Professional librarian type, amateur historian.
I kept hearing the term 'black swans' on one of my favorite podcasts I figured I should give the book a try. It is informative and good, and I agreed with the author on certain points but it didn't fall under that 'can't stop listening' category of audiobooks, so thus less than 5 stars. The author's arrogant attitude was a negative .5 star and so rounding down this is a three star book for me. Listen then erase to save valuable space.
The arrogance and self-righteousness of the author completely negates his message for me. Not to mention that it's a full 40 minutes in intro and preface before the first chapter starts! He tells you what he's going to tell you, what he's going to cover in the chapters ahead, how he's going to lay out his arguments, then he repeats it again. I'm guessing that's because he thinks everyone is too stupid to understand what he's going to say. I gave up after an hour. There are too many good books out there to listen to. I give him the benefit of the doubt and give it 2 stars because I haven't finished it. The part I have heard isn't even worth one star.
This book is about philosophy, deep thinking and self-reflection. It does not have trading tips or predictions about the economy. It is about a paradigm that isn't considered in every day life; consideration of black swan events. There are many analogies to finance and criticisms of economics and policy. Yes, it is very negative. Yes, he comes across as pompous and arrogant. And yes, after awhile you get his point. But I must admit that this book opened my mind to new concepts and points of view. I see events in the market place and in my current field much differently now. If you like to think about abstract, philosophical ideas, then this is a good book. If you do not enjoy the act of thinking, then do not read this book.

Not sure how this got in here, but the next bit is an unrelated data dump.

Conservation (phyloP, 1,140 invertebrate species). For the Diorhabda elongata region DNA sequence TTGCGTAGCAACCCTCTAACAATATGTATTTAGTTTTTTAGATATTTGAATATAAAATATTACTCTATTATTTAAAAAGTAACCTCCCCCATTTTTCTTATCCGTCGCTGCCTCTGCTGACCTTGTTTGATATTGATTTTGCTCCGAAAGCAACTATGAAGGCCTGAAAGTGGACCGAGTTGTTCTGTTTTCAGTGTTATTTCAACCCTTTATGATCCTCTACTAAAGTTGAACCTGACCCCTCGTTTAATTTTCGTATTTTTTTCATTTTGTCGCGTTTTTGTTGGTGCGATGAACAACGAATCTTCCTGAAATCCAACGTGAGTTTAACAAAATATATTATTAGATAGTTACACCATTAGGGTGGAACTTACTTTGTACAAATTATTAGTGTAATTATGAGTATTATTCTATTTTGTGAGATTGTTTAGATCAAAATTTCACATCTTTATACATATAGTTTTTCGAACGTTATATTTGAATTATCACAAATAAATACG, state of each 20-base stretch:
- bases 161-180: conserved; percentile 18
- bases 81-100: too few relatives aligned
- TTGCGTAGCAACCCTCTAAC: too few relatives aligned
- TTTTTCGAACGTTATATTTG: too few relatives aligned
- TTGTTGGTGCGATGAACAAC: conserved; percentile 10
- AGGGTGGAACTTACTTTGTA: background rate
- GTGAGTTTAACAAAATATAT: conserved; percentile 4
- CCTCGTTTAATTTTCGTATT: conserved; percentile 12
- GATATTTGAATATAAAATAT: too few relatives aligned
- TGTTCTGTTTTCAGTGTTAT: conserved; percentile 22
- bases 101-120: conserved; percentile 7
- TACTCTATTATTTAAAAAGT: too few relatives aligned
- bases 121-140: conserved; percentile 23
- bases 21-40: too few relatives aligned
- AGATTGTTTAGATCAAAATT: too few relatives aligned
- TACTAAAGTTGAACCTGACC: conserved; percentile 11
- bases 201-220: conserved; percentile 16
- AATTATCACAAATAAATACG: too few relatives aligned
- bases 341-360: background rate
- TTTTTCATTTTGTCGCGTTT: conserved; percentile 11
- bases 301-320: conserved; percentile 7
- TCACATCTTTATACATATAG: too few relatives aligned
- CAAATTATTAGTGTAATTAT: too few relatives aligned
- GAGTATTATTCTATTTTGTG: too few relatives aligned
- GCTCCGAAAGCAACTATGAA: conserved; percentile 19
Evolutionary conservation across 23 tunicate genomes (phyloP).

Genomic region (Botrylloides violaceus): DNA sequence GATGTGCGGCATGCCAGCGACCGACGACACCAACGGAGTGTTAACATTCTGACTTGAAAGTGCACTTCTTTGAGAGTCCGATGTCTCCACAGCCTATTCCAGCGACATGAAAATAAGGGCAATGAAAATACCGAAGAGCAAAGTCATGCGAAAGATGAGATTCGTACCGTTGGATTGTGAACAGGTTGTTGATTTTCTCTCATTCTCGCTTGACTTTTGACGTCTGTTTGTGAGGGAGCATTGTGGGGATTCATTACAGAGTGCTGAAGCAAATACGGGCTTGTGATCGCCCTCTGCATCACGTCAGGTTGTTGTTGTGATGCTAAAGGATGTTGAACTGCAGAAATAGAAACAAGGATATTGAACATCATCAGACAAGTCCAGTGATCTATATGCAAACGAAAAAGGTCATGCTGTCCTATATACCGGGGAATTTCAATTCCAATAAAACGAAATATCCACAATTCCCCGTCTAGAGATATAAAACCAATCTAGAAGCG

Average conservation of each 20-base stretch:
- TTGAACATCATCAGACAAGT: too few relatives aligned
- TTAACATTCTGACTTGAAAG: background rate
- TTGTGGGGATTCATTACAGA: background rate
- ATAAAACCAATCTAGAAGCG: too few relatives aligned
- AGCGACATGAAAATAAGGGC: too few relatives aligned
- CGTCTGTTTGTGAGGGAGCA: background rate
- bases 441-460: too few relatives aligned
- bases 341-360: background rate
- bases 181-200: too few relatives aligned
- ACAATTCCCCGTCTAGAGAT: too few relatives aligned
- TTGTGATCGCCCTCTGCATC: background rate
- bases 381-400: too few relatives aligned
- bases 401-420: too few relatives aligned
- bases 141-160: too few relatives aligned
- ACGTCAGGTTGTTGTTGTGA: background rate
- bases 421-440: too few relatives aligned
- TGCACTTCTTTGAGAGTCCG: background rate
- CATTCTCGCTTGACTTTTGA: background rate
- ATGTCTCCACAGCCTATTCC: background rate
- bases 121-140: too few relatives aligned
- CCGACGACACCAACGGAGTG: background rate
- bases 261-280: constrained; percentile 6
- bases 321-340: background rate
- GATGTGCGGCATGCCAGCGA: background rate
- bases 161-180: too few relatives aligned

Yes, the thesis is interesting, and in essence it's quite interesting. But he just goes on and on expostulating and expounding, repeating himself. It could all be said in about half the space (at most) and nothing would be missing. At the start I found it interesting. At the end I was just so tired of it I wanted him to finally stop.
I agee with many of the comments and won't expand.
While I enjoyed the book I am shocked that an editor would allow so much narcissism of any author to show through. It substantially detracted from the books content. A compounding error was made in the narration by not reducing the sarcasm quotient with softened less cyncial voice inflection.
As others have remarked, Taleb has an ego.
A friend joked that he was "supposed to meet with Taleb who couldn't make it...he sent God in his place."
Overall, a great message and an important argument to add to your view of the world.
Side note: I do find it unseemly that the publisher of this audiobook (Recorded Books) found it necessary to pimp a book about global warming at the end.
I don't mind a company promoting its wares in general, but for Recorded Books to do so for a book on such a controversial topic is unwelcome for the myriad readers who may not agree with the stance they support.